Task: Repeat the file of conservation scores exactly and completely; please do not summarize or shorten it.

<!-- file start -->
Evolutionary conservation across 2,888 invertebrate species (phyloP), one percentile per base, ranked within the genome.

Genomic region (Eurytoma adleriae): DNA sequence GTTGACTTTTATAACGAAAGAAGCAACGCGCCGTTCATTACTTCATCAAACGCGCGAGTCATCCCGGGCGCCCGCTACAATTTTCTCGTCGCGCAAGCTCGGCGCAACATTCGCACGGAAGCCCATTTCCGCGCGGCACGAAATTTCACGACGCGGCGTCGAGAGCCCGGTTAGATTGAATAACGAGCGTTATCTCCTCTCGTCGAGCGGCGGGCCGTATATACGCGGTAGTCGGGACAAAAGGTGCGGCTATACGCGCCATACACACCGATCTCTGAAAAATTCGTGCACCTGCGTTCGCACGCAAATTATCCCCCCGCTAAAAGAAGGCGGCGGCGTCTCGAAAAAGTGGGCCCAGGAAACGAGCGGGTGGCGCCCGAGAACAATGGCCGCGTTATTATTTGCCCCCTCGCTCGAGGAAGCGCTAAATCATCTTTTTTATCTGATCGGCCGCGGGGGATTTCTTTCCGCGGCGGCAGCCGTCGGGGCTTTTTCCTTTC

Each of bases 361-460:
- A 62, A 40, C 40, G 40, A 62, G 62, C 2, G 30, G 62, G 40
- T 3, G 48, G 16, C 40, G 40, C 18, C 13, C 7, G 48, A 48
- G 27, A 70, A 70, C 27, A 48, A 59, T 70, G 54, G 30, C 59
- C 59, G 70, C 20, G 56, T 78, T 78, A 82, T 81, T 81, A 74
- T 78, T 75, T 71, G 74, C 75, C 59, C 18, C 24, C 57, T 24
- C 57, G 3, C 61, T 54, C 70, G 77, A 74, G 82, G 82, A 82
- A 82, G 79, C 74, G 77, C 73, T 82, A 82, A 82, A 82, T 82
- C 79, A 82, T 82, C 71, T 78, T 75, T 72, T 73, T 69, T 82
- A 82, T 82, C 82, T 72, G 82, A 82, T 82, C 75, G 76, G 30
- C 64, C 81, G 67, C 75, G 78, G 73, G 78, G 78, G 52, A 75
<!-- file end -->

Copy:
Evolutionary conservation across 2,888 invertebrate species (phyloP), one percentile per base, ranked within the genome.

Genomic region (Eurytoma adleriae): DNA sequence GTTGACTTTTATAACGAAAGAAGCAACGCGCCGTTCATTACTTCATCAAACGCGCGAGTCATCCCGGGCGCCCGCTACAATTTTCTCGTCGCGCAAGCTCGGCGCAACATTCGCACGGAAGCCCATTTCCGCGCGGCACGAAATTTCACGACGCGGCGTCGAGAGCCCGGTTAGATTGAATAACGAGCGTTATCTCCTCTCGTCGAGCGGCGGGCCGTATATACGCGGTAGTCGGGACAAAAGGTGCGGCTATACGCGCCATACACACCGATCTCTGAAAAATTCGTGCACCTGCGTTCGCACGCAAATTATCCCCCCGCTAAAAGAAGGCGGCGGCGTCTCGAAAAAGTGGGCCCAGGAAACGAGCGGGTGGCGCCCGAGAACAATGGCCGCGTTATTATTTGCCCCCTCGCTCGAGGAAGCGCTAAATCATCTTTTTTATCTGATCGGCCGCGGGGGATTTCTTTCCGCGGCGGCAGCCGTCGGGGCTTTTTCCTTTC

Each of bases 361-460:
- A 62, A 40, C 40, G 40, A 62, G 62, C 2, G 30, G 62, G 40
- T 3, G 48, G 16, C 40, G 40, C 18, C 13, C 7, G 48, A 48
- G 27, A 70, A 70, C 27, A 48, A 59, T 70, G 54, G 30, C 59
- C 59, G 70, C 20, G 56, T 78, T 78, A 82, T 81, T 81, A 74
- T 78, T 75, T 71, G 74, C 75, C 59, C 18, C 24, C 57, T 24
- C 57, G 3, C 61, T 54, C 70, G 77, A 74, G 82, G 82, A 82
- A 82, G 79, C 74, G 77, C 73, T 82, A 82, A 82, A 82, T 82
- C 79, A 82, T 82, C 71, T 78, T 75, T 72, T 73, T 69, T 82
- A 82, T 82, C 82, T 72, G 82, A 82, T 82, C 75, G 76, G 30
- C 64, C 81, G 67, C 75, G 78, G 73, G 78, G 78, G 52, A 75